Is Pain Really a Pain?

Last weekend I took a workshop from Jules Mitchell, MS, an exercise scientist and yoga educator. It was titled “The Science of Stretching: Biomechanics and Neuromechanisms” and went into the latest research on what is REALLY happening at the cellular level when you stretch a muscle. The implications for these findings are fascinating and worthy of many blog posts. Good thing Jules has a blog! Not to mention students who also blog!

One topic that came up frequently in the seminar was pain. It turns out that pain is very closely tied to movement, or lack thereof, but not necessarily in the ways you might assume. I’m still processing all of the earth-shattering information presented in class, but I’m so excited about it that I wanted to share a few points that really stood out for me.

Before I go on, I should say that another thing that was emphasized in this class is that a reductionist view of health and the human body is not always useful. The ideas that I’m about to mention just barely scratch the surface of a new and exciting way of looking at pain, and are not even close to being the complete story. Also, for the most part these thoughts are my interpretation of someone else's interpretation of the research, as well as my own speculations on the subject. But they’re still really exciting to think about (at least in my opinion)!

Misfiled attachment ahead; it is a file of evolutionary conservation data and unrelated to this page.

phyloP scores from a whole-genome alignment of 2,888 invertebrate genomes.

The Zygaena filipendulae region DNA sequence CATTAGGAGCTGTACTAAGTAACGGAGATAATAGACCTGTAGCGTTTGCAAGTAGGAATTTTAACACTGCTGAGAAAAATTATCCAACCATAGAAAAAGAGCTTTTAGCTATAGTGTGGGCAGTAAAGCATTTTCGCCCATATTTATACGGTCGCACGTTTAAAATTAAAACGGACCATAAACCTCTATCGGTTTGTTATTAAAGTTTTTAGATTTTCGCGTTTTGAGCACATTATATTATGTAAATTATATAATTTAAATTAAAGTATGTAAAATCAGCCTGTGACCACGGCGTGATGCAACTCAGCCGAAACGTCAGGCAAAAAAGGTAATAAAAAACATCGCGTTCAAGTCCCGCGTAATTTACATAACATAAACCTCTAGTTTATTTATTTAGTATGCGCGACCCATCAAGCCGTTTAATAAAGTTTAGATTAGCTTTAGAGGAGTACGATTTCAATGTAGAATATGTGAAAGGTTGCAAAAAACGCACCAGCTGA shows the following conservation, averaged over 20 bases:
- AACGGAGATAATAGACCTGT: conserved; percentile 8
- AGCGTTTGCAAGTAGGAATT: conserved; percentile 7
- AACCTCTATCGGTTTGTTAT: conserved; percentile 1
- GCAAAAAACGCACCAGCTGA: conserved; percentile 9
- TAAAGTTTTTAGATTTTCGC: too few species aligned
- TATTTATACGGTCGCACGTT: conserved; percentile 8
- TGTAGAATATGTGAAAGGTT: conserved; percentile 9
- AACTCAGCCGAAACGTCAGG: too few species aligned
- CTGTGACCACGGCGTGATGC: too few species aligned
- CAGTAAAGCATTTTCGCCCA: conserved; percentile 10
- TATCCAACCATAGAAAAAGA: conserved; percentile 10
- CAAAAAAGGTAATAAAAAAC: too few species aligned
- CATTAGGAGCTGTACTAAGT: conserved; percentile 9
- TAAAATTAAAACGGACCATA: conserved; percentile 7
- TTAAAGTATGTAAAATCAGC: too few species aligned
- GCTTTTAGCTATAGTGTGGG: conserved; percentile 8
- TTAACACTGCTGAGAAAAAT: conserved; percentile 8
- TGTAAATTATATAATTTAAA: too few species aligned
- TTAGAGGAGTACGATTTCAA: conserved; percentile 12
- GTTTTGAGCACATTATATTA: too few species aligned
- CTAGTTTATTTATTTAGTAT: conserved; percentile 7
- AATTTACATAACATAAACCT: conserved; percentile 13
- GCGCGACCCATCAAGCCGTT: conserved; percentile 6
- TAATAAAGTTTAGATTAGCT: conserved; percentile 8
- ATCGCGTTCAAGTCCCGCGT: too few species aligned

And FYI, the pictures only have a tenuous relationship (at best) with what I'm writing about, but it's good to mix it up a little!

1 - Muscle Pain

What we experience as muscle soreness doesn't actually originate from the muscles themselves, but rather from the fascia (the epimysium, for any anatomy nerds out there) that surrounds the muscles. While this might seem like a small distinction, it could have huge implications for how we treat pain.

2 - Pain & Habits

Pain is our brain’s response to what it interprets as a dangerous situation. Similarly, the sensation you feel during a stretch probably doesn’t actually have anything to do with any mechanical properties of the muscle being stretched (the traditional view of what's happening during stretching). Rather, when a muscle has been habitually held in one position for a long time, (such as the hip flexors being in a shortened position while sitting), the brain starts to consider this to be the “correct” muscle length. It then takes a lot of convincing for the nervous system to let go and allow the joints to change position. Perhaps idiopathic pain is really the nervous system acting from a habituated state, rather than a symptom of a mechanical problem or injury.

3 - Pain & Injury

As crazy as it sounds, tissue damage does not always correlate to pain! It’s possible to have an injury that is pain-free, and on the other extreme there’s someone who experiences pain in a “phantom limb”, where there are no pain receptors involved.

4 - Pain & Movement

Proprioception is the ability to know where one’s body parts are in space. For instance, if I’m holding my arm behind me, then (assuming my proprioceptors and nervous system are healthy), I don’t need to look back to know where my arm is. Interestingly, proprioception inhibits nociception (the interpretation of a stimulus as pain). Also interestingly, there are lots of proprioceptors within ligaments, which are connective tissue structures found in and around joints. And in order for movement of a body part to happen, there must be movement at a joint, and therefore movement of the ligaments surrounding the joint.